Grand Rounds

| 2012 – 2013 |

September 26, 2012

The Supreme Court’s Historic Ruling on the Affordable Care Act:
omic Sustainability and Universal Coverage

The School of Public Health’s Grand Rounds Lecture Series kicked off this year with internationally acclaimed scholar Dr. Lawrence O. Gostin, who is the Linda D. and Timothy J. O’Neill Professor of Global Health Law at the Georgetown University Law Center, where he directs the O’Neill Institute for National and Global Health Law.

Dr. Gostin talked about the Supreme Court’s historic ruling on the Affordable Care Act and the effort to make health care reform economically sustainable and to provide universal health coverage.

Click here to listen to Dr. Gostin’s lecture.


March 28, 2013

Public Health Practice in a Time of Transformation and Change: The National Perspective

Dr. Michael Fraser has been the Chief Executive Officer of the Association of Maternal and Child Health Programs since 2007. Before joining AMCHP, he was Senior Advisor and Deputy Executive Director of the National Association of County and City Health Officials.

The Association of Maternal & Child Health Programs (AMCHP) is a national resource, partner and advocate for state public health leaders and others working to improve the health of women, children, youth and families, including those with special health care needs. AMCHP’s members come from the highest levels of state government and include directors of maternal and child health programs, directors of programs for children with special health care needs, and other public health leaders who work with and support state maternal and child health programs. []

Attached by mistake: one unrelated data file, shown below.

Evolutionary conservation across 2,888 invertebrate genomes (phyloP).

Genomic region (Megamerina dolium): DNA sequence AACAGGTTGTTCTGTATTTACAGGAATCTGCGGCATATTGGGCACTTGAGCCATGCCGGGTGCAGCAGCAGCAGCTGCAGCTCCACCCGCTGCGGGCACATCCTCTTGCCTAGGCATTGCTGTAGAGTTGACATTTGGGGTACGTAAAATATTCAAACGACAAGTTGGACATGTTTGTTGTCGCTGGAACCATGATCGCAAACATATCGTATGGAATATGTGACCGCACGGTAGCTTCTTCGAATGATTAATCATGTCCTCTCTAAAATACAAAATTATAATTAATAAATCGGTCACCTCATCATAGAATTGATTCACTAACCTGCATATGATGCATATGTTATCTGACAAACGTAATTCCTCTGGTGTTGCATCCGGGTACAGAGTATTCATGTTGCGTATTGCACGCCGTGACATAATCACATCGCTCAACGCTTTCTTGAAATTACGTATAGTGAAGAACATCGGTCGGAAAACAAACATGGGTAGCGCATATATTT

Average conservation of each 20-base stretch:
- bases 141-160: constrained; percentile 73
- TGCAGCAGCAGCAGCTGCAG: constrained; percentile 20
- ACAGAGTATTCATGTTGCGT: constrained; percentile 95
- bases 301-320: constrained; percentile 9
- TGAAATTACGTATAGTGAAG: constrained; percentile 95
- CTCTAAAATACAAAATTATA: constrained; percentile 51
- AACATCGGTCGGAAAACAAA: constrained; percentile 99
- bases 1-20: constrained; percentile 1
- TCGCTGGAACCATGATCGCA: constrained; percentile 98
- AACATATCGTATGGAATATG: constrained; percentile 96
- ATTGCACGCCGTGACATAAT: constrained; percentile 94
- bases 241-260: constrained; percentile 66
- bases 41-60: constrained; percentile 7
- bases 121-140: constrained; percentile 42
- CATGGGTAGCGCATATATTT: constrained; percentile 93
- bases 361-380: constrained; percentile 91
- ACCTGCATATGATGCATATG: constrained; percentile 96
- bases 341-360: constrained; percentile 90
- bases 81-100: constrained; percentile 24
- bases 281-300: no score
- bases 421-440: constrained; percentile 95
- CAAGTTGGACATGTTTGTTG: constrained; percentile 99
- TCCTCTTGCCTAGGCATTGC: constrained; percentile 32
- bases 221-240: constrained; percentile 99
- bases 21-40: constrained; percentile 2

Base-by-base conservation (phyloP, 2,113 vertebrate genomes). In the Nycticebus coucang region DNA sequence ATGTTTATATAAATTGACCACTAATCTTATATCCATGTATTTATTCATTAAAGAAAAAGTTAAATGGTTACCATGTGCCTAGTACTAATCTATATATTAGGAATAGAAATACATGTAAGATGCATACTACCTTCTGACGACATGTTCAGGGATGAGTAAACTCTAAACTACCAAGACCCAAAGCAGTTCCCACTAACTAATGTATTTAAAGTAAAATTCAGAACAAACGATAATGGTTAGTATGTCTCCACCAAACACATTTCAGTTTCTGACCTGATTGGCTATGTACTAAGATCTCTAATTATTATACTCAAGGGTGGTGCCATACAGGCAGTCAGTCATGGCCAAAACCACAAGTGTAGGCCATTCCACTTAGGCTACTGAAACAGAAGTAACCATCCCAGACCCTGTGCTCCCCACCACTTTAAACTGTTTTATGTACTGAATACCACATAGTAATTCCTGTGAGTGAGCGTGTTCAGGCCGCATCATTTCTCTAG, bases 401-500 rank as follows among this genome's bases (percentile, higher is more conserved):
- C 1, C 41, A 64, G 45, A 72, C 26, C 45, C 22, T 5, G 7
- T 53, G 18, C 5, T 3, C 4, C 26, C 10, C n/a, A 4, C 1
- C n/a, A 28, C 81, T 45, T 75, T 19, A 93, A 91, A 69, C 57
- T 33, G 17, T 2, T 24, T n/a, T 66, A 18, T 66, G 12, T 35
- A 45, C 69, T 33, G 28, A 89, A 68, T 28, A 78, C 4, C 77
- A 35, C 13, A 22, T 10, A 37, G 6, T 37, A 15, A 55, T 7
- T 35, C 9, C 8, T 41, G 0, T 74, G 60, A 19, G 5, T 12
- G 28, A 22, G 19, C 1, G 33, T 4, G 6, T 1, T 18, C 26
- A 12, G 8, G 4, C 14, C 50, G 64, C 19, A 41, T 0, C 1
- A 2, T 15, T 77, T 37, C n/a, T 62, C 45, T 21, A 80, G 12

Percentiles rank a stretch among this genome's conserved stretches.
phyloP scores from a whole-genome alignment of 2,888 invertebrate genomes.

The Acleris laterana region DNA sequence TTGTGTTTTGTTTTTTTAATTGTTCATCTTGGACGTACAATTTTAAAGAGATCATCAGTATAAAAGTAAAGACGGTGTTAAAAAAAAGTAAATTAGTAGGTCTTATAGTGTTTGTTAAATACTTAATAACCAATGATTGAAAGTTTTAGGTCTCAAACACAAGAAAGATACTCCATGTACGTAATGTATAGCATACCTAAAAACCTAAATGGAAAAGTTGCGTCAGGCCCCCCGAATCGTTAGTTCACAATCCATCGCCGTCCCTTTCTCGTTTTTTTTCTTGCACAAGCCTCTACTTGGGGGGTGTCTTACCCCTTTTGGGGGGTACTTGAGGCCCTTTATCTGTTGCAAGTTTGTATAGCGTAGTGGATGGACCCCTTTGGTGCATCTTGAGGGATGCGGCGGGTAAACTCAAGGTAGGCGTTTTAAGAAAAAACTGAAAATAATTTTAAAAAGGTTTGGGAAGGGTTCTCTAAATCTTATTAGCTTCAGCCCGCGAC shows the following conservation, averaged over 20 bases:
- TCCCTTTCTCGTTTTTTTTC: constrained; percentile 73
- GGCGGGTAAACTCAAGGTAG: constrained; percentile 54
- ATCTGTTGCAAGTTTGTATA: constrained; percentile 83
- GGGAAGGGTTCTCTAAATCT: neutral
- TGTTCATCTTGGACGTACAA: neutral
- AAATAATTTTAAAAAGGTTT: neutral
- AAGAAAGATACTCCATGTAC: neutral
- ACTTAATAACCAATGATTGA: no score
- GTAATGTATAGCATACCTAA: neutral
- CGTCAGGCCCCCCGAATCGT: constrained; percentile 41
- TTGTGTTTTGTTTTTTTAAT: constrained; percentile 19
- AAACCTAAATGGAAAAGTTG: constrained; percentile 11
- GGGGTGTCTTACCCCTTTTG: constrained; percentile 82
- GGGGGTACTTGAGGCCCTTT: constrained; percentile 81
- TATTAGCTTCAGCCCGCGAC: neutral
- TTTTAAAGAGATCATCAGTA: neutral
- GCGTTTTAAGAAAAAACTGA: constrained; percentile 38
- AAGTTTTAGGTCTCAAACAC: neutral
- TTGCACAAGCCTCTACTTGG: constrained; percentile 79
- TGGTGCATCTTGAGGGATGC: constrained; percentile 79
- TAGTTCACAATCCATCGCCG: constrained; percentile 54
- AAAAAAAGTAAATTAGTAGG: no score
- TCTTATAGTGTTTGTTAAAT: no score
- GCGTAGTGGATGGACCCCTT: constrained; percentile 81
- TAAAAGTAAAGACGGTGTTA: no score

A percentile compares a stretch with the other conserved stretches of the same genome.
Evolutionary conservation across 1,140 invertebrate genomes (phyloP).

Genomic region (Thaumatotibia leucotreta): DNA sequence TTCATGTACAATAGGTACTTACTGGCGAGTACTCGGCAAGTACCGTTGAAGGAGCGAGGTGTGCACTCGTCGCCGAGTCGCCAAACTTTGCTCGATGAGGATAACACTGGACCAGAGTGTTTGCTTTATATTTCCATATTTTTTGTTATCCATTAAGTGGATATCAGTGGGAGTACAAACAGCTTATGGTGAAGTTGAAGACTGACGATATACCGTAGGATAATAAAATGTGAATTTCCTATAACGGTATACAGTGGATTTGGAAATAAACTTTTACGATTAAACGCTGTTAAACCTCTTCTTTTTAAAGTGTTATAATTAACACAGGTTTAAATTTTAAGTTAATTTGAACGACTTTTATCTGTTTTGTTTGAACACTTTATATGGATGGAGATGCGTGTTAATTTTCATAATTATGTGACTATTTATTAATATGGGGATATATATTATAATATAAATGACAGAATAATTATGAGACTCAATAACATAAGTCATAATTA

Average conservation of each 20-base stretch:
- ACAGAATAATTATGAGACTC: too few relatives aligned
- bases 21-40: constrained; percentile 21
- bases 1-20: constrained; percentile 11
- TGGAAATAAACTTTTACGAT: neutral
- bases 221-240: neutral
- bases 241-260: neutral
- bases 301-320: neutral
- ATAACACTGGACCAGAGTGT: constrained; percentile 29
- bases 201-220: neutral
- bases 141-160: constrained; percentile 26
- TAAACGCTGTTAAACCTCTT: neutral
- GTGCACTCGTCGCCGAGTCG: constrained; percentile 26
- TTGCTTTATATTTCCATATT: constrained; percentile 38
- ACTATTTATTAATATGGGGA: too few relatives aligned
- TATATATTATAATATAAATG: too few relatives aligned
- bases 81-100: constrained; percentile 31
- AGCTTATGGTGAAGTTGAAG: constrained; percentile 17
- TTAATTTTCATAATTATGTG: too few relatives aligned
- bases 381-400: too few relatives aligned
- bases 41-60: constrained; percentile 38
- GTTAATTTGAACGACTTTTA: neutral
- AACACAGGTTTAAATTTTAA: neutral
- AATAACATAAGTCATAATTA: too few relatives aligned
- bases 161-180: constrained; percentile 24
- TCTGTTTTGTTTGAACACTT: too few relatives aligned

Click here to view photos from the event.

Listen to Dr. Fraser’s lecture with accompanying lecture slides:


April 4, 2013

Smallpox: Death of a Disease: An Historical Saga

Dr. D.A. Henderson, delivered the keynote lecture at the first annual Public Health Research at Maryland day.

Dr. Henderson is a Distinguished Scholar at the Center for Biosecurity of UPMC and a Professor of Public Health and Medicine at the University of Pittsburgh. He is Dean Emeritus and Professor of the Johns Hopkins School of Public Health and a Founding Director (1998) of the Johns Hopkins Center for Civilian Biodefense Strategies. From November 2001 through April 2003, he served as the Director of the Office of Public Health Emergency Preparedness and, later, as a Principal Science Advisor in the Office of the Secretary of the Department of Health and Human Services. He is a renowned epidemiologist who headed the international effort to erradicate smallpox.

[bio adapted from the Center for Biosecurity of UPMC website]